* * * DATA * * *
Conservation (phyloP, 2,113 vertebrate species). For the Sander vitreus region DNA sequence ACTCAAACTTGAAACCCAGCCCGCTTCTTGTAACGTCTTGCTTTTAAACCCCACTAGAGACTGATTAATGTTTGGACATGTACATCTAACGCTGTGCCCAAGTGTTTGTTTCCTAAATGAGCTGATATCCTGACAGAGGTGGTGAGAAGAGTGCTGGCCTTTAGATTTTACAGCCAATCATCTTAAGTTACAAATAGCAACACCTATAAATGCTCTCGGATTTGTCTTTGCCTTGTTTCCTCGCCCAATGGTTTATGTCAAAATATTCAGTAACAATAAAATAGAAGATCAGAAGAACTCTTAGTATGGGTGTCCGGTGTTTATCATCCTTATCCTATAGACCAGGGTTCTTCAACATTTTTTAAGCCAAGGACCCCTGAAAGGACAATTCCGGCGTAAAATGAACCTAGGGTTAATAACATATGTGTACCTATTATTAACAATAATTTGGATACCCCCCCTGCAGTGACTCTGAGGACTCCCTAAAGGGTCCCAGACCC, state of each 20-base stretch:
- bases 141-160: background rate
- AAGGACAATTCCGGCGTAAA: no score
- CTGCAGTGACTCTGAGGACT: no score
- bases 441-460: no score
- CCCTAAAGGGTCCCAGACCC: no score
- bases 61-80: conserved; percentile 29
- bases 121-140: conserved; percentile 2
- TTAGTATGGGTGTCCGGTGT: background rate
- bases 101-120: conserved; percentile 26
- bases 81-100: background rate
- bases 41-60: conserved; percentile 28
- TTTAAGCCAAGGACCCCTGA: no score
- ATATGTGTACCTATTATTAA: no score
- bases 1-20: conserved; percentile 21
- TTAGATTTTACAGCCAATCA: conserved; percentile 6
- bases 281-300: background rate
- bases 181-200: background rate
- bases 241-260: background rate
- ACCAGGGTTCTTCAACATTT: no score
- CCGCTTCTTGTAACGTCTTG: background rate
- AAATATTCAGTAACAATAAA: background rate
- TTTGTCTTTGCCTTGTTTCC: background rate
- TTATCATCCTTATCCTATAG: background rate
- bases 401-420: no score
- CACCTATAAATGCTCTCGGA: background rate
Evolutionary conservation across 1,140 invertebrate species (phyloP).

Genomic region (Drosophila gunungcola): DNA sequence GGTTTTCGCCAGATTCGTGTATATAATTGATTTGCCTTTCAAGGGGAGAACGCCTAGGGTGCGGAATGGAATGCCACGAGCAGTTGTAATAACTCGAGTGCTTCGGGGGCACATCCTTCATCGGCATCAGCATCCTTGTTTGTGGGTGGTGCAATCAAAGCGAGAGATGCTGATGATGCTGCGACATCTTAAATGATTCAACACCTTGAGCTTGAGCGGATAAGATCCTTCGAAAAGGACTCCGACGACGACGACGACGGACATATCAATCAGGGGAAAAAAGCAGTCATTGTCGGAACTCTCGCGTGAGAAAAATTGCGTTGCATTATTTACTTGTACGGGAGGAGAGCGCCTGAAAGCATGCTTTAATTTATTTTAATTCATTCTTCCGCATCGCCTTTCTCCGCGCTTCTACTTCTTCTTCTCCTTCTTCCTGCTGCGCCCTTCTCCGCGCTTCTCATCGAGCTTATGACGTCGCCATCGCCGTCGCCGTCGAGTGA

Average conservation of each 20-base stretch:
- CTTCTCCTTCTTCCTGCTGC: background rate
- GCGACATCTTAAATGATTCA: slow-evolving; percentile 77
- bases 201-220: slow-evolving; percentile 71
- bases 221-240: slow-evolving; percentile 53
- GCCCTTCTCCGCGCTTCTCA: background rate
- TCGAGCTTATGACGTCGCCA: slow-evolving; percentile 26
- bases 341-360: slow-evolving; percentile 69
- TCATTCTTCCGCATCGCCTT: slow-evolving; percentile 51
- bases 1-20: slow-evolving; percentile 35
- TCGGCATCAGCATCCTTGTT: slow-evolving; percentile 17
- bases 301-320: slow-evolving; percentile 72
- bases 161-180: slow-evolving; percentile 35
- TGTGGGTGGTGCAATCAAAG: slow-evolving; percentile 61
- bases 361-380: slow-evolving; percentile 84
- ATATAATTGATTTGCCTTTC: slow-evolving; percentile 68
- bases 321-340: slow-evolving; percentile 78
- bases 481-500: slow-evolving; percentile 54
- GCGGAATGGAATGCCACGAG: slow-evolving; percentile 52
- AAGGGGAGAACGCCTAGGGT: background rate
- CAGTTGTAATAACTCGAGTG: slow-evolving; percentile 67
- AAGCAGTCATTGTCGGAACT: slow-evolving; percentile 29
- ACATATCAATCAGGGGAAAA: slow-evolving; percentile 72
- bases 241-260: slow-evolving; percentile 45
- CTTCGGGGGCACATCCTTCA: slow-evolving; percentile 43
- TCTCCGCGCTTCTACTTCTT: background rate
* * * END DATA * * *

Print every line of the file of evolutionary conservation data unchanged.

Conservation (phyloP, 2,113 vertebrate species). For the Sander vitreus region DNA sequence ACTCAAACTTGAAACCCAGCCCGCTTCTTGTAACGTCTTGCTTTTAAACCCCACTAGAGACTGATTAATGTTTGGACATGTACATCTAACGCTGTGCCCAAGTGTTTGTTTCCTAAATGAGCTGATATCCTGACAGAGGTGGTGAGAAGAGTGCTGGCCTTTAGATTTTACAGCCAATCATCTTAAGTTACAAATAGCAACACCTATAAATGCTCTCGGATTTGTCTTTGCCTTGTTTCCTCGCCCAATGGTTTATGTCAAAATATTCAGTAACAATAAAATAGAAGATCAGAAGAACTCTTAGTATGGGTGTCCGGTGTTTATCATCCTTATCCTATAGACCAGGGTTCTTCAACATTTTTTAAGCCAAGGACCCCTGAAAGGACAATTCCGGCGTAAAATGAACCTAGGGTTAATAACATATGTGTACCTATTATTAACAATAATTTGGATACCCCCCCTGCAGTGACTCTGAGGACTCCCTAAAGGGTCCCAGACCC, state of each 20-base stretch:
- bases 141-160: background rate
- AAGGACAATTCCGGCGTAAA: no score
- CTGCAGTGACTCTGAGGACT: no score
- bases 441-460: no score
- CCCTAAAGGGTCCCAGACCC: no score
- bases 61-80: conserved; percentile 29
- bases 121-140: conserved; percentile 2
- TTAGTATGGGTGTCCGGTGT: background rate
- bases 101-120: conserved; percentile 26
- bases 81-100: background rate
- bases 41-60: conserved; percentile 28
- TTTAAGCCAAGGACCCCTGA: no score
- ATATGTGTACCTATTATTAA: no score
- bases 1-20: conserved; percentile 21
- TTAGATTTTACAGCCAATCA: conserved; percentile 6
- bases 281-300: background rate
- bases 181-200: background rate
- bases 241-260: background rate
- ACCAGGGTTCTTCAACATTT: no score
- CCGCTTCTTGTAACGTCTTG: background rate
- AAATATTCAGTAACAATAAA: background rate
- TTTGTCTTTGCCTTGTTTCC: background rate
- TTATCATCCTTATCCTATAG: background rate
- bases 401-420: no score
- CACCTATAAATGCTCTCGGA: background rate
Evolutionary conservation across 1,140 invertebrate species (phyloP).

Genomic region (Drosophila gunungcola): DNA sequence GGTTTTCGCCAGATTCGTGTATATAATTGATTTGCCTTTCAAGGGGAGAACGCCTAGGGTGCGGAATGGAATGCCACGAGCAGTTGTAATAACTCGAGTGCTTCGGGGGCACATCCTTCATCGGCATCAGCATCCTTGTTTGTGGGTGGTGCAATCAAAGCGAGAGATGCTGATGATGCTGCGACATCTTAAATGATTCAACACCTTGAGCTTGAGCGGATAAGATCCTTCGAAAAGGACTCCGACGACGACGACGACGGACATATCAATCAGGGGAAAAAAGCAGTCATTGTCGGAACTCTCGCGTGAGAAAAATTGCGTTGCATTATTTACTTGTACGGGAGGAGAGCGCCTGAAAGCATGCTTTAATTTATTTTAATTCATTCTTCCGCATCGCCTTTCTCCGCGCTTCTACTTCTTCTTCTCCTTCTTCCTGCTGCGCCCTTCTCCGCGCTTCTCATCGAGCTTATGACGTCGCCATCGCCGTCGCCGTCGAGTGA

Average conservation of each 20-base stretch:
- CTTCTCCTTCTTCCTGCTGC: background rate
- GCGACATCTTAAATGATTCA: slow-evolving; percentile 77
- bases 201-220: slow-evolving; percentile 71
- bases 221-240: slow-evolving; percentile 53
- GCCCTTCTCCGCGCTTCTCA: background rate
- TCGAGCTTATGACGTCGCCA: slow-evolving; percentile 26
- bases 341-360: slow-evolving; percentile 69
- TCATTCTTCCGCATCGCCTT: slow-evolving; percentile 51
- bases 1-20: slow-evolving; percentile 35
- TCGGCATCAGCATCCTTGTT: slow-evolving; percentile 17
- bases 301-320: slow-evolving; percentile 72
- bases 161-180: slow-evolving; percentile 35
- TGTGGGTGGTGCAATCAAAG: slow-evolving; percentile 61
- bases 361-380: slow-evolving; percentile 84
- ATATAATTGATTTGCCTTTC: slow-evolving; percentile 68
- bases 321-340: slow-evolving; percentile 78
- bases 481-500: slow-evolving; percentile 54
- GCGGAATGGAATGCCACGAG: slow-evolving; percentile 52
- AAGGGGAGAACGCCTAGGGT: background rate
- CAGTTGTAATAACTCGAGTG: slow-evolving; percentile 67
- AAGCAGTCATTGTCGGAACT: slow-evolving; percentile 29
- ACATATCAATCAGGGGAAAA: slow-evolving; percentile 72
- bases 241-260: slow-evolving; percentile 45
- CTTCGGGGGCACATCCTTCA: slow-evolving; percentile 43
- TCTCCGCGCTTCTACTTCTT: background rate